Welcome to the Gold Standard, the newsletter from the Los Angeles Times that helps guide you through the ins and outs of the awards season leading up to the Oscars.
I’m Glenn Whipp, The Times’ awards columnist and your newsletter host.
The New York Film Festival gets underway Friday, and Times film writer Steven Zeitchik previews the prestigious event here. Festival director Kent Jones notes the presence of several films — “Billy Lynn’s Long Halftime Walk,” “13th” — that “urgently connect to the moment.”
“Billy Lynn,” Ang Lee’s adaptation of Ben Fountain’s best-selling novel, follows the title character (newcomer Joe Alwyn), an Iraq war hero trying to reconcile the hoopla of his homecoming with the trauma he suffered overseas.
The movie has its world premiere at the festival on Oct. 14 and expectations are sky-high. Lee owns two Oscars for his directorial work — “Brokeback Mountain” and “Life of Pi” — and he has assembled a terrific ensemble cast here (Kristen Stewart, Chris Tucker, Garrett Hedlund, Vin Diesel and Steve Martin). The first wave of reviews will arrive then, giving us an idea whether Lee might be in line for a third Oscar as director. (His foreign language film “Crouching Tiger, Hidden Dragon” also won an Academy Award).
“Billy Lynn’s Long Halftime Walk” opens in theaters Nov. 11.
Ava DuVernay’s prison doc “13th” also debuts at NYFF
The other high-profile NYFF premiere is “13th,” Ava DuVernay’s race-themed documentary about the American prison industry. The movie will be available on Netflix on Oct. 7.
DuVernay shot the documentary in the summer of 2015, letting it “unfold organically in an exploratory, investigative” manner, she told me last year. The title comes from the 13th Amendment, which, as you probably know, outlawed slavery. The documentary argues that because of racial inequality in the justice system, a significant portion of America’s black population continues to be denied basic liberty.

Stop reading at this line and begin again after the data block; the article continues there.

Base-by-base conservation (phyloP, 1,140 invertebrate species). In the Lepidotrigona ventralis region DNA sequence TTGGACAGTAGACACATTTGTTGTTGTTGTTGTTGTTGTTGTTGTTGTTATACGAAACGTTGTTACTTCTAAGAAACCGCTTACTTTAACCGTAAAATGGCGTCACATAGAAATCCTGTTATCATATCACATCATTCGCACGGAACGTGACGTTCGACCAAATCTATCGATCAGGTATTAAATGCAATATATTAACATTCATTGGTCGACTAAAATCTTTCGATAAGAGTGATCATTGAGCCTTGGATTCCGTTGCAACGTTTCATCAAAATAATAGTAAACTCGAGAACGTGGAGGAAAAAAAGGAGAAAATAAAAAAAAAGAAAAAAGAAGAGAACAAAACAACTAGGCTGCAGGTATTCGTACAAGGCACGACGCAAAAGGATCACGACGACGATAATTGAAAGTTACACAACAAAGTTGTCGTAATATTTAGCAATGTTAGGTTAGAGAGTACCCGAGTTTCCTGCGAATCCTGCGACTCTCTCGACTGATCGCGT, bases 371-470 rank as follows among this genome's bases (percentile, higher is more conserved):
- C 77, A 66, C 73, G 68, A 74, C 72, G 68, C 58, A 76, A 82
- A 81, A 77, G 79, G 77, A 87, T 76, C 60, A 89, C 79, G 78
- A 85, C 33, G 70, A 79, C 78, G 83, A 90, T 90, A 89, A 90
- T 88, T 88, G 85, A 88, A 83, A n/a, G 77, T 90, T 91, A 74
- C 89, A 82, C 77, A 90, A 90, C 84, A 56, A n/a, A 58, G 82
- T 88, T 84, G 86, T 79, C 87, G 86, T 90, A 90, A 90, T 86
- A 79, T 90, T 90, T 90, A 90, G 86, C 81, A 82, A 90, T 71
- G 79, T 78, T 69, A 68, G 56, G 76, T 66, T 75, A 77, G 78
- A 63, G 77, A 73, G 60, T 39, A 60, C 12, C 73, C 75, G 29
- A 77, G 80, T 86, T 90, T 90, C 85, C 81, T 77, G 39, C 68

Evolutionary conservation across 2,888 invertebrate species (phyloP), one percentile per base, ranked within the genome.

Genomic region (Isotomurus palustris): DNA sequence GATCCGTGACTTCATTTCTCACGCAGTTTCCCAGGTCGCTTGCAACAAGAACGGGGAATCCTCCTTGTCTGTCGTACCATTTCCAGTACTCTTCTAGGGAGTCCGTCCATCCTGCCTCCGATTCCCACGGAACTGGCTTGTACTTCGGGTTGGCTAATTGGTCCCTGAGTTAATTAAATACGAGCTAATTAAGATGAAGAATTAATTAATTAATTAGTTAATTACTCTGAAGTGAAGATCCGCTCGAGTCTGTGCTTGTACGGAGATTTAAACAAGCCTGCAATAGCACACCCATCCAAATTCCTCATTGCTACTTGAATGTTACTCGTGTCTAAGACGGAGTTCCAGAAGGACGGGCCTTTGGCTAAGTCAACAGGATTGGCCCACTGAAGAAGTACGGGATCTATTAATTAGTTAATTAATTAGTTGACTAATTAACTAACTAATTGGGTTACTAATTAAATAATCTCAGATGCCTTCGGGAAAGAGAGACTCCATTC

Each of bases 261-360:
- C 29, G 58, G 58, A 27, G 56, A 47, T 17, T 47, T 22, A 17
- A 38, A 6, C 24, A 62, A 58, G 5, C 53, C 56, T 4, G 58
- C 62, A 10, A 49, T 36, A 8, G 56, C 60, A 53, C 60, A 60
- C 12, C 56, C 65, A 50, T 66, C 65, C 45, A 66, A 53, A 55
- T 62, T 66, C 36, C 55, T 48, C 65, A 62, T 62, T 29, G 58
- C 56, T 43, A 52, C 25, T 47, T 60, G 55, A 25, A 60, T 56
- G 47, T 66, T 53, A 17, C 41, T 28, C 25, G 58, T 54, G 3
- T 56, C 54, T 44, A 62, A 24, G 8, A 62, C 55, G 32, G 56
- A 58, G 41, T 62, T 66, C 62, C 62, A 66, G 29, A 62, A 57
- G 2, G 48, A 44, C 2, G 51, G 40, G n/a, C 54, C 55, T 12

“Ava has made a film that’s a red-hot historical synthesis,” NYFF’s Jones told The Times. “People will talk about it as a movie. But they’ll also talk about it as a subject.”
And, likely, they will talk about it as a prime contender for this year’s documentary Oscar.
Martin Scorsese’s ‘Silence’ set to make some noise
Scorsese lovers (at least those in Los Angeles and New York and maybe a few other cities) can circle Dec. 23 on their calendars for the release of the director’s latest movie, “Silence.”
Here’s what I wrote back in March, when I pegged it as a movie to watch this Oscar season: “Martin Scorsese is at the point in his career where Oscar voters will endorse just about anything he directs, be it a family film (“Hugo”) or a profane, manic tale of excess and greed (“The Wolf of Wall Street”). “Silence,” which follows two Portuguese Jesuits traveling to Japan to seek their mentor and spread the gospel, has been in development for a good 25 years. If all that contemplation adds up, it could result in yet another best picture nomination for the revered director. With Andrew Garfield, Liam Neeson and Adam Driver.
I hit the repeat button because, all these months later, we still don’t know anything new about the movie. But given that it’s Scorsese and that five of his last six films have been nominated for best picture (and the one that wasn’t — “Shutter Island” — is arguably the best of the lot), I imagine we’ll be spending a great deal of time parsing the details as they emerge. Stay tuned.
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